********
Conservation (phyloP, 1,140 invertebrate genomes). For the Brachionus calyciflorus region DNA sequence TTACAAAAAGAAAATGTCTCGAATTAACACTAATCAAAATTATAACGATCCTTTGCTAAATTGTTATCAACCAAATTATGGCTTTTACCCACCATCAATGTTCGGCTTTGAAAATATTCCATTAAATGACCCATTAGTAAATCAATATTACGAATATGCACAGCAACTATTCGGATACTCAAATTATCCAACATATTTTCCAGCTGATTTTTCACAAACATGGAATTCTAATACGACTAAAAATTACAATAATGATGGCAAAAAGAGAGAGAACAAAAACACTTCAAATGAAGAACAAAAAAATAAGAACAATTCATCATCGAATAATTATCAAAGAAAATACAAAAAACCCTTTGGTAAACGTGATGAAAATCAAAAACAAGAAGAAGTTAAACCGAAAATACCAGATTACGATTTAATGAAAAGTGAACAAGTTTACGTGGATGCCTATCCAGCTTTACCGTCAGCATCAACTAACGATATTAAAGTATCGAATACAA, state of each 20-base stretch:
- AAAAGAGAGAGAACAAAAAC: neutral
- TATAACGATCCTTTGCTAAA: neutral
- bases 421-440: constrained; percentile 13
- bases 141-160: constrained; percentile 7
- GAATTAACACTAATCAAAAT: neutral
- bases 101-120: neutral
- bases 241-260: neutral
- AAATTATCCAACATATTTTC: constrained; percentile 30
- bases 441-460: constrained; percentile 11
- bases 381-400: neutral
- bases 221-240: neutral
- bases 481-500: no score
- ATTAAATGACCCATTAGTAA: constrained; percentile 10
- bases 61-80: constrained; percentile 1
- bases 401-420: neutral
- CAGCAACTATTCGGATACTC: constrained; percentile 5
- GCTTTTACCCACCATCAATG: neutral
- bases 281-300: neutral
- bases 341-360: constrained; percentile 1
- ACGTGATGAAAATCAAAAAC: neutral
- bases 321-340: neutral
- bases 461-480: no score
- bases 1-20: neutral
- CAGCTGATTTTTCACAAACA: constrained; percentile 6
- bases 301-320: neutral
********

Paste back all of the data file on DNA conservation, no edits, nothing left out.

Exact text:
Conservation (phyloP, 1,140 invertebrate genomes). For the Brachionus calyciflorus region DNA sequence TTACAAAAAGAAAATGTCTCGAATTAACACTAATCAAAATTATAACGATCCTTTGCTAAATTGTTATCAACCAAATTATGGCTTTTACCCACCATCAATGTTCGGCTTTGAAAATATTCCATTAAATGACCCATTAGTAAATCAATATTACGAATATGCACAGCAACTATTCGGATACTCAAATTATCCAACATATTTTCCAGCTGATTTTTCACAAACATGGAATTCTAATACGACTAAAAATTACAATAATGATGGCAAAAAGAGAGAGAACAAAAACACTTCAAATGAAGAACAAAAAAATAAGAACAATTCATCATCGAATAATTATCAAAGAAAATACAAAAAACCCTTTGGTAAACGTGATGAAAATCAAAAACAAGAAGAAGTTAAACCGAAAATACCAGATTACGATTTAATGAAAAGTGAACAAGTTTACGTGGATGCCTATCCAGCTTTACCGTCAGCATCAACTAACGATATTAAAGTATCGAATACAA, state of each 20-base stretch:
- AAAAGAGAGAGAACAAAAAC: neutral
- TATAACGATCCTTTGCTAAA: neutral
- bases 421-440: constrained; percentile 13
- bases 141-160: constrained; percentile 7
- GAATTAACACTAATCAAAAT: neutral
- bases 101-120: neutral
- bases 241-260: neutral
- AAATTATCCAACATATTTTC: constrained; percentile 30
- bases 441-460: constrained; percentile 11
- bases 381-400: neutral
- bases 221-240: neutral
- bases 481-500: no score
- ATTAAATGACCCATTAGTAA: constrained; percentile 10
- bases 61-80: constrained; percentile 1
- bases 401-420: neutral
- CAGCAACTATTCGGATACTC: constrained; percentile 5
- GCTTTTACCCACCATCAATG: neutral
- bases 281-300: neutral
- bases 341-360: constrained; percentile 1
- ACGTGATGAAAATCAAAAAC: neutral
- bases 321-340: neutral
- bases 461-480: no score
- bases 1-20: neutral
- CAGCTGATTTTTCACAAACA: constrained; percentile 6
- bases 301-320: neutral